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  1. Robin Findlay Hendry (2012). Chemical Substances and the Limits of Pluralism. Foundations of Chemistry 14 (1):55-68.
    In this paper I investigate the relationship between vernacular kind terms and specialist scientific vocabularies. Elsewhere I have developed a defence of realism about the chemical elements as natural kinds. This defence depends on identifying the epistemic interests and theoretical conception of the elements that have suffused chemistry since the mid-eighteenth century. Because of this dependence, it is a discipline-specific defence, and would seem to entail important concessions to pluralism about natural kinds. I argue that making this kind of concession (...)
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  2. Robin Findlay Hendry (2010). Entropy and Chemical Substance. Philosophy of Science 77 (5):921-932.
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  3. Robin Findlay Hendry (2010). Emergence Vs. Reduction in Chemistry. In Cynthia Macdonald & Graham Macdonald (eds.), Emergence in Mind. Oup Oxford.
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  4. Robin Findlay Hendry & Darrell P. Rowbottom (2009). Dispositional Essentialism and the Necessity of Laws. Analysis 69 (4):668-677.
    We argue that the inference from dispositional essentialism about a property (in the broadest sense) to the metaphysical necessity of laws involving it is invalid. Let strict dispositional essentialism be any view according to which any given property’s dispositional character is precisely the same across all possible worlds. Clearly, any version of strict dispositional essentialism rules out worlds with different laws involving that property. Permissive dispositional essentialism is committed to a property’s identity being tied to its dispositional profile or causal (...)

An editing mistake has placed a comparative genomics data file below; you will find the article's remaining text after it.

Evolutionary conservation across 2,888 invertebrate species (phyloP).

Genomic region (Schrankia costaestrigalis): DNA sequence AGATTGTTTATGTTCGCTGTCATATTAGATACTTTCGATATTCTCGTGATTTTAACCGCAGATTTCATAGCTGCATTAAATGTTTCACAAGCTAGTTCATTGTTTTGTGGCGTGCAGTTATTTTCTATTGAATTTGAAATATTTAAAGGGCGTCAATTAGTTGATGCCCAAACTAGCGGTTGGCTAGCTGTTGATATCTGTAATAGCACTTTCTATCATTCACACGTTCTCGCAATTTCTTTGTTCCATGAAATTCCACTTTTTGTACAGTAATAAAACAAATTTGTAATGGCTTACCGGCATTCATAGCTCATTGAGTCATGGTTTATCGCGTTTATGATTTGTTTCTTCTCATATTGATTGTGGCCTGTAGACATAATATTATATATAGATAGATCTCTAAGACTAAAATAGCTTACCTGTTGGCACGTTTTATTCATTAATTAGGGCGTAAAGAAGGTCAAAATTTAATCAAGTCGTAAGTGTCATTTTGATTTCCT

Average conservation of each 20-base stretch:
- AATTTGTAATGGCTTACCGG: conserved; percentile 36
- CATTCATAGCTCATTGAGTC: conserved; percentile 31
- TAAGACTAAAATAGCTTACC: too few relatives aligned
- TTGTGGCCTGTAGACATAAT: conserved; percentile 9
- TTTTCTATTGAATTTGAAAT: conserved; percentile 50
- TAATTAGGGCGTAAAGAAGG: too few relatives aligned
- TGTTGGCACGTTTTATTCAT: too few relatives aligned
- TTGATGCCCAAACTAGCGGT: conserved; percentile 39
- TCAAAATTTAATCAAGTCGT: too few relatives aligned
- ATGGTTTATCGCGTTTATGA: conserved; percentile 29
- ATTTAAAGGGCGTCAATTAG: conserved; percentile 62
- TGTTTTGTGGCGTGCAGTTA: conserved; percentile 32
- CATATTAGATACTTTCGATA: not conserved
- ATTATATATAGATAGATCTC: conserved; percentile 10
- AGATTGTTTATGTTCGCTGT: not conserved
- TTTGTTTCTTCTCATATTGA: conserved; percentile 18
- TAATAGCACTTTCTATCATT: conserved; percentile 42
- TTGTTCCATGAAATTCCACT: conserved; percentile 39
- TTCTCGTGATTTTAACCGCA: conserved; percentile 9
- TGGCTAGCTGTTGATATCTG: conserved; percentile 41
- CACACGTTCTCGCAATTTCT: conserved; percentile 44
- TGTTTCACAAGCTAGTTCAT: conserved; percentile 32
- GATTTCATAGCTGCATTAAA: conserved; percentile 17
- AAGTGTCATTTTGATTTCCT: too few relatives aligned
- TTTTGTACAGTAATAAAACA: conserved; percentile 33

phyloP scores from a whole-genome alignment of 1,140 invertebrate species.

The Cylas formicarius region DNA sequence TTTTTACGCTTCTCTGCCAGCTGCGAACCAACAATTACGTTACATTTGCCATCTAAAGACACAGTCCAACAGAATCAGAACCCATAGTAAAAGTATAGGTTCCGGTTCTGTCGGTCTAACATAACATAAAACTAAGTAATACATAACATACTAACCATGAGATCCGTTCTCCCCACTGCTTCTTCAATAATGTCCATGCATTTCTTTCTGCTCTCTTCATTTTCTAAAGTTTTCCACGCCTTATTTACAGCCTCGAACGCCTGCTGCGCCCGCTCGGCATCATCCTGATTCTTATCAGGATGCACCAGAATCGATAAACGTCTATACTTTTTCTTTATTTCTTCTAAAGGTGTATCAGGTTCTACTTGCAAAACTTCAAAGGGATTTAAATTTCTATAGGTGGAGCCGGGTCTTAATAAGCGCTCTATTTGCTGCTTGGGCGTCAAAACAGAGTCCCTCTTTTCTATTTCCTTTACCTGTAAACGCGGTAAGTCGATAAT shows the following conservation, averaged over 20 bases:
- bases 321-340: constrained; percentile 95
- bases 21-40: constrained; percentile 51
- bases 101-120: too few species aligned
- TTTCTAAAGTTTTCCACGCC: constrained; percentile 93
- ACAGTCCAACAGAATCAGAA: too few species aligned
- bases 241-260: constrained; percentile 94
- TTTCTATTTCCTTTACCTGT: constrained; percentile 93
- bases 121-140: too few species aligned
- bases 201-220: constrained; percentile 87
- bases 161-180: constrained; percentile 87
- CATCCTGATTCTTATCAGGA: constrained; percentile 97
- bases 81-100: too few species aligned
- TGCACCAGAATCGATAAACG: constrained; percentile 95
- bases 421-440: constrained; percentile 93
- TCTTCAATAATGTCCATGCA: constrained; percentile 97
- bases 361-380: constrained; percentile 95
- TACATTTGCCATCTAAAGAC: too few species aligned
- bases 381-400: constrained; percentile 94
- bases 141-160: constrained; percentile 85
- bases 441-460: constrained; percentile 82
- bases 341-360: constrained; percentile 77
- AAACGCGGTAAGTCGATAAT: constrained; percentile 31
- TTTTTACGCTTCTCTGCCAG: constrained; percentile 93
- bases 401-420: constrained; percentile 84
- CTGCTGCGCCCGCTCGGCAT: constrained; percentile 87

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  5. Robin Findlay Hendry (2008). Two Conceptions of the Chemical Bond. Philosophy of Science 75 (5):909-920.
    In this article I sketch G. N. Lewis’s views on chemical bonding and Linus Pauling’s attempt to preserve Lewis’s insights within a quantum‐mechanical theory of the bond. I then set out two broad conceptions of the chemical bond, the structural and the energetic views, which differ on the extent in which they preserve anything like the classical chemical bond in the modern quantum‐mechanical understanding of molecular structure. †To contact the author, please write to: Department of Philosophy, Durham University, 50 Old (...)
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  6. Robin Findlay Hendry & Paul Needham (2007). Le Poidevin on the Reduction of Chemistry. British Journal for the Philosophy of Science 58 (2):339 - 353.
    In this article we critically evaluate Robin Le Poidevin's recent attempt to set out an argument for the ontological reduction of chemistry independently of intertheoretic reduction. We argue, firstly, that the argument he envisages applies only to a small part of chemistry, and that there is no obvious way to extend it. We argue, secondly, that the argument cannot establish the reduction of chemistry, properly so called.
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  7. Robin Findlay Hendry (2006). Elements, Compounds and Other Chemical Kinds. Philosophy of Science 73 (5):864--875.